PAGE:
Social networking site, Facebook, has been blocked from all desktop computers at Concordia University.
The block, which was put in effect Sept. 1, has some students and professors outraged and confused.
“I was surprised to learn about the ban – and yes, I learned about it while trying to log onto Facebook in my office,” said assistant professor, Lisa Lynch.
“Most universities have either embraced or at least grudgingly accepted Facebook . . . In fact, the University of Maryland recently established an emergency alert system using Facebook as means of communicating [with] their students. Concordia’s ban on Facebook thus seems out of touch with general trends in universities as a whole.”
According to Concordia spokesperson Chris Mota, security concerns were the driving force behind the move. “There were real concerns about having certain elements of Facebook corrupt our IT system. Apparently it was deemed insecure and a decision was made to protect the system.”
Technical director for journalism, Elias Makos disagrees, however. For him, concerns about network cost are much more likely factors.
“The official reason [for blocking Facebook] is complete bullshit. It makes no sense,” he said. “Quite frankly the reason they probably banned it is because it is hogging up bandwidth.”
“I think it sucks. I think it’s stupid . . . anyone with half a brain can easily circumvent it and get to Facebook anyway. All of these websites are out there, just to go around filters. And there’s even other ways to get around filters. Filters do not work. They never have,” he said. “Kids are smarter than this [ . . . ] if an 11-year-old can get around a filter, what do you think a university student can do?”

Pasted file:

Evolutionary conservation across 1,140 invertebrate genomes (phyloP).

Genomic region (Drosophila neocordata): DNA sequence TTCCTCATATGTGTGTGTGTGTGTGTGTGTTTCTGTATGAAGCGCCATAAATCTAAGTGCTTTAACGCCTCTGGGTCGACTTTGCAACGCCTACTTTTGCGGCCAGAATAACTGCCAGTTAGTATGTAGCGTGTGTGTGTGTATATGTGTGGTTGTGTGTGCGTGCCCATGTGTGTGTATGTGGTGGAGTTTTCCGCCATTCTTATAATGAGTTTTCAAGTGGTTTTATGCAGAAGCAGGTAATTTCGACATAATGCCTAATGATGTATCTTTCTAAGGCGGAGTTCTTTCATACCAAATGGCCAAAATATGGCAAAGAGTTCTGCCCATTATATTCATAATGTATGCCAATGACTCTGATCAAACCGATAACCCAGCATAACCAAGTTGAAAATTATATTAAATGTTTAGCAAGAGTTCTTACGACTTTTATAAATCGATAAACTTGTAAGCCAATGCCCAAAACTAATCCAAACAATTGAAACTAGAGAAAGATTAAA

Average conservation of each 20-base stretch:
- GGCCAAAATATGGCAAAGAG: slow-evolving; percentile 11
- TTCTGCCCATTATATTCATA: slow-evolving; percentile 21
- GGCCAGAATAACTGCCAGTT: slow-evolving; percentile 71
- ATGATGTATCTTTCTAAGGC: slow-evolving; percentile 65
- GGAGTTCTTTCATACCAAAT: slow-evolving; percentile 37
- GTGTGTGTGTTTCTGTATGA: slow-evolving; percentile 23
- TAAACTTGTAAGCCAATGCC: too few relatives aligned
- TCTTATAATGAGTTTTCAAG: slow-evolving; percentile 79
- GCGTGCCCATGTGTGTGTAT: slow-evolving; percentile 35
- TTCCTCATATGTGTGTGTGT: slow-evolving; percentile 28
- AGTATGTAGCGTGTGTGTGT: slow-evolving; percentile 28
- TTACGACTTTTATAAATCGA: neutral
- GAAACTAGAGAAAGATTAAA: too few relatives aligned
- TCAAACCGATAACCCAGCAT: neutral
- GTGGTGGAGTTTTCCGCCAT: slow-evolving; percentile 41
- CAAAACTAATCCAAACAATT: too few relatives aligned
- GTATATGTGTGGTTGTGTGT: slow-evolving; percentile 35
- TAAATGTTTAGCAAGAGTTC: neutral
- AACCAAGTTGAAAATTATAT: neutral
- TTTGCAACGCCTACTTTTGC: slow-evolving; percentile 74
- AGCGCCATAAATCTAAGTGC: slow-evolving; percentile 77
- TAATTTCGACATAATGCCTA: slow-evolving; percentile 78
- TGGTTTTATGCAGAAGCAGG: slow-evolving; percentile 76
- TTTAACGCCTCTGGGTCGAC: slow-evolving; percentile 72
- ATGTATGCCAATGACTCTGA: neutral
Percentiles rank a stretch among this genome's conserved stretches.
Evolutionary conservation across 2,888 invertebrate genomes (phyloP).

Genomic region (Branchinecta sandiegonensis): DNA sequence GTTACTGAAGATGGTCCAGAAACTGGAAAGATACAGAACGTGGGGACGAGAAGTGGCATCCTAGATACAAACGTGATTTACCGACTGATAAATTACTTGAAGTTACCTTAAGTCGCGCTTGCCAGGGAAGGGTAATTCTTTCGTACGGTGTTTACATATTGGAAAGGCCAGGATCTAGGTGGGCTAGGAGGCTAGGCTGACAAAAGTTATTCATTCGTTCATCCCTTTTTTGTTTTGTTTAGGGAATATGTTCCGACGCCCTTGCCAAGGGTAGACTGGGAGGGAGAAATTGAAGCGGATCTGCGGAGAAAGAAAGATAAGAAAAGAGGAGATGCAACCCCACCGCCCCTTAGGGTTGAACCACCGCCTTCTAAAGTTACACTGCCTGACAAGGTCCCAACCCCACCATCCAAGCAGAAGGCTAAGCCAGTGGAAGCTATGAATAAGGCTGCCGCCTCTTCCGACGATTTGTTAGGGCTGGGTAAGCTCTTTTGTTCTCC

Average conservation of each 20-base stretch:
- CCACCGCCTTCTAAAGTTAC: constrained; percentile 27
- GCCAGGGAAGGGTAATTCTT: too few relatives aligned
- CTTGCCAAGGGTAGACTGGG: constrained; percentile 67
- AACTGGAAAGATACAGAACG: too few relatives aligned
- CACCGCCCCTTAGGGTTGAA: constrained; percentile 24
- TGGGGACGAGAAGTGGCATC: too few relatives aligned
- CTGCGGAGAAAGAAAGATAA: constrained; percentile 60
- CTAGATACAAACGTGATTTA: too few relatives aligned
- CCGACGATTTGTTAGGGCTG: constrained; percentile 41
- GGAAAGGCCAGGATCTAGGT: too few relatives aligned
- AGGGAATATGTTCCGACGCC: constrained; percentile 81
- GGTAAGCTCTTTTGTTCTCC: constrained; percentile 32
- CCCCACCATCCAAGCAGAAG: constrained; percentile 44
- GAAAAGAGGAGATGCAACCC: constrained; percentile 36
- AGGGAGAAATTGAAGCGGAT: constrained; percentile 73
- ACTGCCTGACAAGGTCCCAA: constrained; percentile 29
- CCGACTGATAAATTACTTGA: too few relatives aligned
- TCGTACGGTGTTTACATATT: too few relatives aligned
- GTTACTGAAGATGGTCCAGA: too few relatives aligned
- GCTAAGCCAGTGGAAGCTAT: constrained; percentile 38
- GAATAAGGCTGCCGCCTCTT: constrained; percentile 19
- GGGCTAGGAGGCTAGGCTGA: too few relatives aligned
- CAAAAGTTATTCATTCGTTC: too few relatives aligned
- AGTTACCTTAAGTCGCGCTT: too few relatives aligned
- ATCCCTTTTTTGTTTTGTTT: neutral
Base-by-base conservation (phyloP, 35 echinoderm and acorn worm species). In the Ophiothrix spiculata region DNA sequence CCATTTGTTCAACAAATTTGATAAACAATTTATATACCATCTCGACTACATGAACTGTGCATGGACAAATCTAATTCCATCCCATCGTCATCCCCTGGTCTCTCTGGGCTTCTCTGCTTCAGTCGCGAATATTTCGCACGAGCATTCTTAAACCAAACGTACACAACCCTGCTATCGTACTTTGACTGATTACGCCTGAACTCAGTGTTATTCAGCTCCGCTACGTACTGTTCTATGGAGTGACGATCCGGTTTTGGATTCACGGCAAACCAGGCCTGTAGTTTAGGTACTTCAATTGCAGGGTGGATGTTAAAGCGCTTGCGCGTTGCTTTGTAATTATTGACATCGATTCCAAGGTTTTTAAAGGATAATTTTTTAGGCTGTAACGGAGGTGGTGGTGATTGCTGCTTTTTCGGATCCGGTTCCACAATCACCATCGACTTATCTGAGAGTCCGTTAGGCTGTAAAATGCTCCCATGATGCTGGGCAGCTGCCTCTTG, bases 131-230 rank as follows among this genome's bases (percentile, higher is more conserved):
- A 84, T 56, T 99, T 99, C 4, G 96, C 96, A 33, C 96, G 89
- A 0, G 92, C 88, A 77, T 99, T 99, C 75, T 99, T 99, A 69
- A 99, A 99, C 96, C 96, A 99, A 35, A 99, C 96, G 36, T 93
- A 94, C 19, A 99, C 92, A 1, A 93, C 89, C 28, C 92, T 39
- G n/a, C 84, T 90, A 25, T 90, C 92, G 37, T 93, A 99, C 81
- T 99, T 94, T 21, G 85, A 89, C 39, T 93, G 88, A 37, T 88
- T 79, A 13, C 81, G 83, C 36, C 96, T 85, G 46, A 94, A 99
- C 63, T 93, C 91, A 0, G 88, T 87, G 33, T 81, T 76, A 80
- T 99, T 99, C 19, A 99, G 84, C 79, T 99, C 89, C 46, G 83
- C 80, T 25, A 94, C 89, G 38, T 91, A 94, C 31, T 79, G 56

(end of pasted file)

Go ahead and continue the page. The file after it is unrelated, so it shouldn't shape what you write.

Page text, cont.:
However other social networking sites such as MySpace.com and Bebo.com, which pose greater threat levels in terms of “spam, viruses and leaks of confidential information,” are still allowed access.
Still, at least one Concordia student agrees with the university’s policy.
“This ban will not affect me. Actually, I take that back: I’m overjoyed,” said political science student Roxane Hudon.
“If most Concordia students want to spend their time on Facebook, checking which one of their friends is ‘really tired’ or ‘working’ or ‘had a crazy time last night,’ then maybe they should just stay home and watch repeats of Gossip Girl instead, it might teach them more about life.”
For many students, however, Facebook isn’t just used as a social network; increasingly, it is becoming an important device for journalists looking to identify particular groups or individuals who are reporting on niche topics like music.
Sarah Deshaies, a first-year student, says that Facebook has become a standard tool for information gathering. “You can even see when you watch TV and someone has died and the coverage shows pictures from Facebook or the messages from friends and family on their wall.”